The last thing I thought was a nice touch is the Palmetto State Armory logo on the SBA3 brace itself. In the future PSA articles this will tie in nicely on other parts. A small marking that shows PSA is tying in all the small details for the purchaser. This has no functional use but makes the buyers experience enjoyable in small matching details. For someone who checks to make sure every part on a Colt rifle or other manufacturer firearm is marked or stamped properly, it is a nice touch. Clearly PSA took the time to have a conversation with SB Tactical to ensure this happened.
So let’s get down to what really matters, how does it function. Well the simple fact is 100%. I have had absolutely no issues with the PSA lower. I have run approximately 750 rounds with the lower, which is not a lot, but a proper built and spec’ed lower will probably never have issues. I did change a few things with the lower. I replaced the PSA carbine buffer with an H buffer as I run an H buffer at the minimum on all lowers I have. I also changed the MOE grip to a Magpul K-Grip as I like the angle better. The safety selector is audible, tactile & smooth when flipping from safe to fire and back.
The EPT trigger is a mil-spec trigger but has PSA’s enhanced polishing and a Nickel Teflon finish. Both the hammer and trigger is polished and coated in PSA’s Nickel Teflon finish. Can you tell a huge difference from a stock mil-spec trigger? That is for you to decide. I compared the EPT PSA trigger to several Colt mil-spec triggers. I could maybe feel a slight difference but all of the Colt’s had thousands of rounds through them. The PSA was smooth right out of the box, very little creep and the break was very nice. I have no complaints and because it was included in the price of the lower, I think it was worth it. Fast and clean follow up shots felt like a well used, broken in trigger.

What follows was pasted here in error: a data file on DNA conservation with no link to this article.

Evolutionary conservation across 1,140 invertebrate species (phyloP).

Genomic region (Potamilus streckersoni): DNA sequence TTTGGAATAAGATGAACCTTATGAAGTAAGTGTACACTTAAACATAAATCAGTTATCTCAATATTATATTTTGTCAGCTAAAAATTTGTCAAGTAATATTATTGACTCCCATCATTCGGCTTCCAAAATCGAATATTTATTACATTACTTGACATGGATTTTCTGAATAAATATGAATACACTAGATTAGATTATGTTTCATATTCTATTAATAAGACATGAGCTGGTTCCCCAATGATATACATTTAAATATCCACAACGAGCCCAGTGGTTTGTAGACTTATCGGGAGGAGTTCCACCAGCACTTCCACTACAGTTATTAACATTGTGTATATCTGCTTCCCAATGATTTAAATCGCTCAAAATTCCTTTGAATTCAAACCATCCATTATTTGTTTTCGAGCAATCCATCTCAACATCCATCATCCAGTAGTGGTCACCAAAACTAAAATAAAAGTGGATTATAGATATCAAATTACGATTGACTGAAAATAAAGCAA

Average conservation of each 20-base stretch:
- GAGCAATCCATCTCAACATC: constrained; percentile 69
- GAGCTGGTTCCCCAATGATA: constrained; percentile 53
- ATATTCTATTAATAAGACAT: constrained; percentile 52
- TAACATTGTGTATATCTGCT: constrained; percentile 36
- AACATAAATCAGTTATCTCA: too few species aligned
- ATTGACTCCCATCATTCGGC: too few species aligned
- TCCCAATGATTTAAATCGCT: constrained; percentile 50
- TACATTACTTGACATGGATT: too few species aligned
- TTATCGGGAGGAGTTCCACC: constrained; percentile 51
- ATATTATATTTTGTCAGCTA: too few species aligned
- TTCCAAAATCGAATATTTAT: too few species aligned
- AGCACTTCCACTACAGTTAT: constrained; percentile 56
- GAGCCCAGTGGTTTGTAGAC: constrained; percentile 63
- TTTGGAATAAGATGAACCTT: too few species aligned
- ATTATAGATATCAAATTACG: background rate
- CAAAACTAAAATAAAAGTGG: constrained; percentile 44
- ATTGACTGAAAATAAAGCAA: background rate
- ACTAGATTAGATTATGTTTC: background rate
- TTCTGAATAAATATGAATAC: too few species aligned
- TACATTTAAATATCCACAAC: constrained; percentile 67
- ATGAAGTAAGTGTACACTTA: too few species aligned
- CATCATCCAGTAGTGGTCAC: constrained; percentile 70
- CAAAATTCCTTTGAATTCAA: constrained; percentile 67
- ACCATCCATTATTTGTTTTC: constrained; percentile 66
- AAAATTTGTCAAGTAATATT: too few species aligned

At this price point, I see absolutely no reason why you
should not pick up a PSA lower. Especially if you are looking for a Pistol
lower with the SBA3 brace. Hell, pick up a few at this price. I am very happy
with this purchase and it should serve me and you well if you choose the PSA
lower. If you are in the market for a rifle lower the PSA rifle lowers are
cheaper than the PSA pistol lowers. I have seen them as low as 120.00 dollars,
depending on stock and grip. If you are building a pistol or rifle I would say
you should give PSA a look, especially if you are on a budget.